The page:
Senate GOP attempts to block states from spending COVID relief money

The U.S. Senate on Wednesday rejected efforts to roll back guidance from the Treasury Department regarding how state and local governments can spend funding approved by Congress during the COVID-19 pandemic.

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May 16, 2024 - 2:23 PM

Missouri Republican U.S. Sen. Eric Schmitt speaks during a May 15 news conference on Capitol Hill. Kansas Republican Sen. Roger Marshall stands at the left and Wisconsin Republican Sen. Ron Johnson is on the right. Photo by Jennifer Shutt/States Newsroom/Kansas Reflector

WASHINGTON — The U.S. Senate on Wednesday rejected efforts to roll back guidance from the Treasury Department regarding how state and local governments can spend funding approved by Congress during the COVID-19 pandemic.

The 46-49 vote on the Congressional Review Act resolution ended an attempt by several GOP senators to block the Biden administration from changing the definition of “obligation” as it relates to State and Local Fiscal Recovery Funds and the timeline for spending some of that money.

Missouri Republican Sen. Eric Schmitt said during floor debate that the Treasury Department’s change in guidance, which was released in November, was trying to “pull a fast one” on Congress.

“Treasury’s attempted sleight of hand to keep the COVID spending spigot on is an insult to Congress and those who believe in our Constitution, as well as a complete misuse of taxpayer dollars,” Schmitt said.

The fund for state and local governments, Schmitt said, was intended to assist with “revenue shortfalls tied to the COVID-19 pandemic” and the law clearly stated that “all costs incurred with money from this fund must be incurred by Dec. 31, 2024.”

The interim final rule that the Treasury Department released around Thanksgiving extended that deadline by two years for “administrative and legal costs, such as compliance costs and internal control requirements,” he said.

“This rule ensures that funding does not go to bridges or broadband, but to bureaucrats,” Schmitt said.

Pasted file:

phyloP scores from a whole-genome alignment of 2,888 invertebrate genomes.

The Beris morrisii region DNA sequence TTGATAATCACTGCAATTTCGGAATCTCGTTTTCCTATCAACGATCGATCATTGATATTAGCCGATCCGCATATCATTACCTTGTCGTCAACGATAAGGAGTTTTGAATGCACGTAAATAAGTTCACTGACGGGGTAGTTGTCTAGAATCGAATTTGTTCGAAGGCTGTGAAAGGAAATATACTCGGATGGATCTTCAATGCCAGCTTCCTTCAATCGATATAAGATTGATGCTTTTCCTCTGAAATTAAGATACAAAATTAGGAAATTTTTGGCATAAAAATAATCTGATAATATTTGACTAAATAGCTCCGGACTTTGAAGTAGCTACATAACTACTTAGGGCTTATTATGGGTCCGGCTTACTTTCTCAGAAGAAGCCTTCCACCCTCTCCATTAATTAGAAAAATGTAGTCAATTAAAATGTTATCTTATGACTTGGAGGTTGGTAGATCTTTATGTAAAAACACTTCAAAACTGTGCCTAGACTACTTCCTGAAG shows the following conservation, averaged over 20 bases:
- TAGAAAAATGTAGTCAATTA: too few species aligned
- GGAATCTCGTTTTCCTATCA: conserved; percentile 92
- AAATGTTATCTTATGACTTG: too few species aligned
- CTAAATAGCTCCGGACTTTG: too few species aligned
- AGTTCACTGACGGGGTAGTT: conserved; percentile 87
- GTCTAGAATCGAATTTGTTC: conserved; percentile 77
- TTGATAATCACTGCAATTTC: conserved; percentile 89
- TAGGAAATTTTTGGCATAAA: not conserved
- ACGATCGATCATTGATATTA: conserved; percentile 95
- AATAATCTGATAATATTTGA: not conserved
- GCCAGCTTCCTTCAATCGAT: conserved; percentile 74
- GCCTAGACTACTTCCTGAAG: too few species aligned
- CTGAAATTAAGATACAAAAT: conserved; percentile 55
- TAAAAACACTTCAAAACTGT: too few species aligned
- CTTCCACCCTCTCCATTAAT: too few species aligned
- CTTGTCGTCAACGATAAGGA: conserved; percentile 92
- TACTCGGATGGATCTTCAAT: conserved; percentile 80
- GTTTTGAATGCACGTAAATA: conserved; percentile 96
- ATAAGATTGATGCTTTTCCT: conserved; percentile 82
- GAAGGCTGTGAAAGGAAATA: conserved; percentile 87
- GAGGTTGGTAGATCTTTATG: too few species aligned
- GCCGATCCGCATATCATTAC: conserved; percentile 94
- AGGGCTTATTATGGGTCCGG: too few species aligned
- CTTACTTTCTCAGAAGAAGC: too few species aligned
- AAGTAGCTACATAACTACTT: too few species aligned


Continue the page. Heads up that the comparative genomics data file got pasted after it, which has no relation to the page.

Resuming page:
Projects affected in multiple states

Oregon Democratic Sen. Ron Wyden spoke against the CRA resolution during floor debate, saying it could have impacted 17 projects in Georgia, 160 in Michigan, 342 in Ohio, 50 in Arizona, 404 in Montana and 73 in West Virginia.

“Nationwide there could be thousands of projects closed. Tens or even hundreds of jobs lost,” Wyden said. “This one is one of the most unusual votes that I’ve seen recently, a true head scratcher.”

Wyden said he didn’t “see a good reason for the United States Senate to backtrack on solid, bipartisan progress and have this chamber act in a way that leaves more of our nation’s infrastructure in a state of disrepair.”

Schmitt said during a press conference before the vote that the claim the CRA resolution would have impacted projects already underway was a lie.

“Essentially the obligations that are committed before the end of 2024, according to existing law, will be honored,” Schmitt said. “What this says is that you can’t extend that out into ‘25 and ‘26. That was never the congressional intent here.”

Kansas Republican Sen. Roger Marshall, also speaking at the GOP press conference, said the CRA resolution would claw back about $13 billion and went as far as calling it “illegal spending.”

“The clock is going to run out, but Joe Biden is trying to circumvent the law once again,” Marshall said, adding that the COVID-19 pandemic is over and spending from those laws needs to wind down.

Counties, cities opposed

Schmitt introduced the two-page CRA resolution in February along with Marsha Blackburn of Tennessee, Mike Braun of Indiana, Tom Cotton of Arkansas, Joni Ernst of Iowa, Bill Hagerty of Tennessee, Ron Johnson of Wisconsin, Cynthia Lummis of Wyoming, Marshall and Rick Scott of Florida.

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